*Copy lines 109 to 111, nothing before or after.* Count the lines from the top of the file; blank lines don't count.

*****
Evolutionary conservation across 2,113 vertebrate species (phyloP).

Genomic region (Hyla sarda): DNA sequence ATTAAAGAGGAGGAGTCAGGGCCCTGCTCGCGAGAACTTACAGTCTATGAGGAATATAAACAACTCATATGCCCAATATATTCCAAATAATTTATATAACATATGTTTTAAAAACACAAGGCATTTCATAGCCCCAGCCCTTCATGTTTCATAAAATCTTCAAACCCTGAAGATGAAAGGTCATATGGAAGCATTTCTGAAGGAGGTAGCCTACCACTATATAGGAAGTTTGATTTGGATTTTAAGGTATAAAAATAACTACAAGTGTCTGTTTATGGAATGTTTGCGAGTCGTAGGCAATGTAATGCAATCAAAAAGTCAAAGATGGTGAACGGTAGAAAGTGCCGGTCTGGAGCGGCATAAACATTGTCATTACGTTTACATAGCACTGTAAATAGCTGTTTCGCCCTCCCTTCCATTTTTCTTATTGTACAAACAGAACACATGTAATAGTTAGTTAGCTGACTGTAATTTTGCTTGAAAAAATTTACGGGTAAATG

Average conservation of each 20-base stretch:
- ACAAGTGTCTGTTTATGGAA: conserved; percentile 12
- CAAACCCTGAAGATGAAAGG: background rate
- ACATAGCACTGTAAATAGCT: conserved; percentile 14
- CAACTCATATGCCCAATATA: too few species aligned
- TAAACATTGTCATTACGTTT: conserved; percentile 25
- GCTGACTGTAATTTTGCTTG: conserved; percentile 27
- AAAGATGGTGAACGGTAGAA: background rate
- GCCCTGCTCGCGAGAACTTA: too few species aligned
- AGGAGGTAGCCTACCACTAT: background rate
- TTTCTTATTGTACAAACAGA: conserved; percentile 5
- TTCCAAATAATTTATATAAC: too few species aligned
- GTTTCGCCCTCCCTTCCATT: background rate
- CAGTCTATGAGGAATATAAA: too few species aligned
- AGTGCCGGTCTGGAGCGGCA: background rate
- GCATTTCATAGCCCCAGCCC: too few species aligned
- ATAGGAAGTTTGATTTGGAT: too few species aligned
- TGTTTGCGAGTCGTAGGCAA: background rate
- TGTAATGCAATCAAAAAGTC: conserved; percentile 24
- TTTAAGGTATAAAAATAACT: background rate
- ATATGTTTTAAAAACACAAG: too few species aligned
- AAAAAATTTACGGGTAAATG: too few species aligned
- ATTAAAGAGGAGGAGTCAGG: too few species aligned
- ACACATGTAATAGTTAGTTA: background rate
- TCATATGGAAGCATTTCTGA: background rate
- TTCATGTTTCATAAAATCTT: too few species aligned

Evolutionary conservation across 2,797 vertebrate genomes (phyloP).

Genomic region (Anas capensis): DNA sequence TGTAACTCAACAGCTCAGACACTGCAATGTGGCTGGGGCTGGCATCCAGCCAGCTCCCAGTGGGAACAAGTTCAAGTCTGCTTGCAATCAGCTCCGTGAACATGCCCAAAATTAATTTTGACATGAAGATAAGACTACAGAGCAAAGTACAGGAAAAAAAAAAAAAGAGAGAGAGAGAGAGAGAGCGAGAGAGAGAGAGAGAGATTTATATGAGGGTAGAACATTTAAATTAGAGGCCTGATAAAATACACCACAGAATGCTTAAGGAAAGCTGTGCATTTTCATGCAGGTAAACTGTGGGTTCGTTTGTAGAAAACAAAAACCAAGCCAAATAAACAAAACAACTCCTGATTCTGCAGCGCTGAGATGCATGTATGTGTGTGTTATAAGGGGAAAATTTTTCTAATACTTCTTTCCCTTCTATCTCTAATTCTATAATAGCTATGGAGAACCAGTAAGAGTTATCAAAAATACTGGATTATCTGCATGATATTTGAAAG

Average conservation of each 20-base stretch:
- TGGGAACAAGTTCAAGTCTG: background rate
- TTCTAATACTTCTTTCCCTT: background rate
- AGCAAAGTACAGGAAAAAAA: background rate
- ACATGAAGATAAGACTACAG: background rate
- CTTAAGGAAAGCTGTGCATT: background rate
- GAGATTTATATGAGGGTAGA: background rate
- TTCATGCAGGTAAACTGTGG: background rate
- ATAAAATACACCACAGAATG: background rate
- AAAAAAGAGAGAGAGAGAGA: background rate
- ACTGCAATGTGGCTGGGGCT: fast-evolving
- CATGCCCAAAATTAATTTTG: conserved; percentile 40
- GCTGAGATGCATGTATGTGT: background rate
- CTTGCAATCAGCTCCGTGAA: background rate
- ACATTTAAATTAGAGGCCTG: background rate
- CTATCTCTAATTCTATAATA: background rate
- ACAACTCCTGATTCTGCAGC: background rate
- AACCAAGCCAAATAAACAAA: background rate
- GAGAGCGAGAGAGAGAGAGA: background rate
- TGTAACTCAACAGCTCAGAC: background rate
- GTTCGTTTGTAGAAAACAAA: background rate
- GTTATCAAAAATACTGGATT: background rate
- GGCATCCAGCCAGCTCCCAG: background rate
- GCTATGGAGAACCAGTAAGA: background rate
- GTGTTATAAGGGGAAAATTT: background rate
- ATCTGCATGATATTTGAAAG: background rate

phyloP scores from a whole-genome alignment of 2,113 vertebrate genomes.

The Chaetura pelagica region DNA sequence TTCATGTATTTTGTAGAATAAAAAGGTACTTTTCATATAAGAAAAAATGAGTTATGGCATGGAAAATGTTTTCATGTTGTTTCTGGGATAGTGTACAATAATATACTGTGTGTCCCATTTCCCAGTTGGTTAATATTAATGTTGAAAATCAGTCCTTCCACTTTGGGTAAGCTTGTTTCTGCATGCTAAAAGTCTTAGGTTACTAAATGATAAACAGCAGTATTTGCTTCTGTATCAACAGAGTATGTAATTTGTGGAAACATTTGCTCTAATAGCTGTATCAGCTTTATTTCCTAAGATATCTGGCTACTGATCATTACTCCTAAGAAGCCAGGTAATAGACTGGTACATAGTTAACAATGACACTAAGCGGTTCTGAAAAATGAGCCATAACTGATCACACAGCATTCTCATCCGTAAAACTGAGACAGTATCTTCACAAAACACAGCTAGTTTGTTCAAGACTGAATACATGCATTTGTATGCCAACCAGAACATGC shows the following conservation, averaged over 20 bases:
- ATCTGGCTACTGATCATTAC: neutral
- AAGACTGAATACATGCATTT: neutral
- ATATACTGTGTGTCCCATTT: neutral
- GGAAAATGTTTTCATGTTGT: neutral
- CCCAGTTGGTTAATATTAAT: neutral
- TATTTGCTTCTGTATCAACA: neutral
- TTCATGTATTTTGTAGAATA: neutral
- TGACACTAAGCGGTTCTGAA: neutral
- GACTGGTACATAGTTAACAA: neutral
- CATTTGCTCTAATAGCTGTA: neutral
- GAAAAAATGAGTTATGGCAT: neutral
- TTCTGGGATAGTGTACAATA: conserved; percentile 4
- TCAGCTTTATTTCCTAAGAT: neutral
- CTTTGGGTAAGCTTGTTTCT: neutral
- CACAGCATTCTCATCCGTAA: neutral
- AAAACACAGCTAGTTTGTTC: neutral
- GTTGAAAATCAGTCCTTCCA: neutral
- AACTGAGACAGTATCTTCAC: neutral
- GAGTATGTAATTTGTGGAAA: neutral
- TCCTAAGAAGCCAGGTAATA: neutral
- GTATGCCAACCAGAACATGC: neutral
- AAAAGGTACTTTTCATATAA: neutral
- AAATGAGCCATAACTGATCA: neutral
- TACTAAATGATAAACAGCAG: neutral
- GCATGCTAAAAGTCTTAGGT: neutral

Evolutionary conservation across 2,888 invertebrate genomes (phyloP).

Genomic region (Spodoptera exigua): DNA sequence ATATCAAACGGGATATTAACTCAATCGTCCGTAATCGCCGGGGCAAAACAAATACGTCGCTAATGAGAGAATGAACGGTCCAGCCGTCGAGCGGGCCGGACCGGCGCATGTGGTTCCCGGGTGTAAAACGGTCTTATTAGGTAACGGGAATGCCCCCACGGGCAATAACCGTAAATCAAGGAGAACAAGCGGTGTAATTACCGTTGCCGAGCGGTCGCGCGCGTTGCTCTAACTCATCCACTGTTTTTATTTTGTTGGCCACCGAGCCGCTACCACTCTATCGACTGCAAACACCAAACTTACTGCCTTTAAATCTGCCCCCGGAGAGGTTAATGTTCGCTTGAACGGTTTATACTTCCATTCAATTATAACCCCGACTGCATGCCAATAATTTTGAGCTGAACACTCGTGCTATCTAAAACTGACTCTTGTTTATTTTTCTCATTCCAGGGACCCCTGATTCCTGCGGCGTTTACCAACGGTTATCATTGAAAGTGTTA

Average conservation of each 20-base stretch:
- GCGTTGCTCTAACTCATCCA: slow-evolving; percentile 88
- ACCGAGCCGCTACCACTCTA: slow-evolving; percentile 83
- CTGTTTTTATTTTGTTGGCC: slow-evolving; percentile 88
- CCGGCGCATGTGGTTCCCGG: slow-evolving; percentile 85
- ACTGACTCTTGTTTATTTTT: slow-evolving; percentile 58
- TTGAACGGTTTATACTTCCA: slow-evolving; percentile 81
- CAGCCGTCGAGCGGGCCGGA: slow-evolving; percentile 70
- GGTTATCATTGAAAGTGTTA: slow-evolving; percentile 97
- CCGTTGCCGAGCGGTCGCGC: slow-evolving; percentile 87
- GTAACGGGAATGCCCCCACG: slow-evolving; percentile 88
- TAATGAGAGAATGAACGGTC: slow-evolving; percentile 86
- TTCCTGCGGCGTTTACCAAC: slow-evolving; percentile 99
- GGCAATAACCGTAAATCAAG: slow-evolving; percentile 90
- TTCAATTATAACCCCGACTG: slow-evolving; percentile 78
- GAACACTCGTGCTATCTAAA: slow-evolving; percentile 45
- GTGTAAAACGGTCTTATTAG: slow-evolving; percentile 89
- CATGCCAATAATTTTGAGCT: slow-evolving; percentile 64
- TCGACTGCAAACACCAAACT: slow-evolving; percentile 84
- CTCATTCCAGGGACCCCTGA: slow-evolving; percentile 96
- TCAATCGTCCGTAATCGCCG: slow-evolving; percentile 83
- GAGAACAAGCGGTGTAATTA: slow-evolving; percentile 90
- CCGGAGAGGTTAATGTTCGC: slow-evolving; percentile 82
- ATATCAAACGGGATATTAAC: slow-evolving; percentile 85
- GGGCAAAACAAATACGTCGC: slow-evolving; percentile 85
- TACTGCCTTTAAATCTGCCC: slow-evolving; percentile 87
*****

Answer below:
- ATATCAAACGGGATATTAAC: slow-evolving; percentile 85
- GGGCAAAACAAATACGTCGC: slow-evolving; percentile 85
- TACTGCCTTTAAATCTGCCC: slow-evolving; percentile 87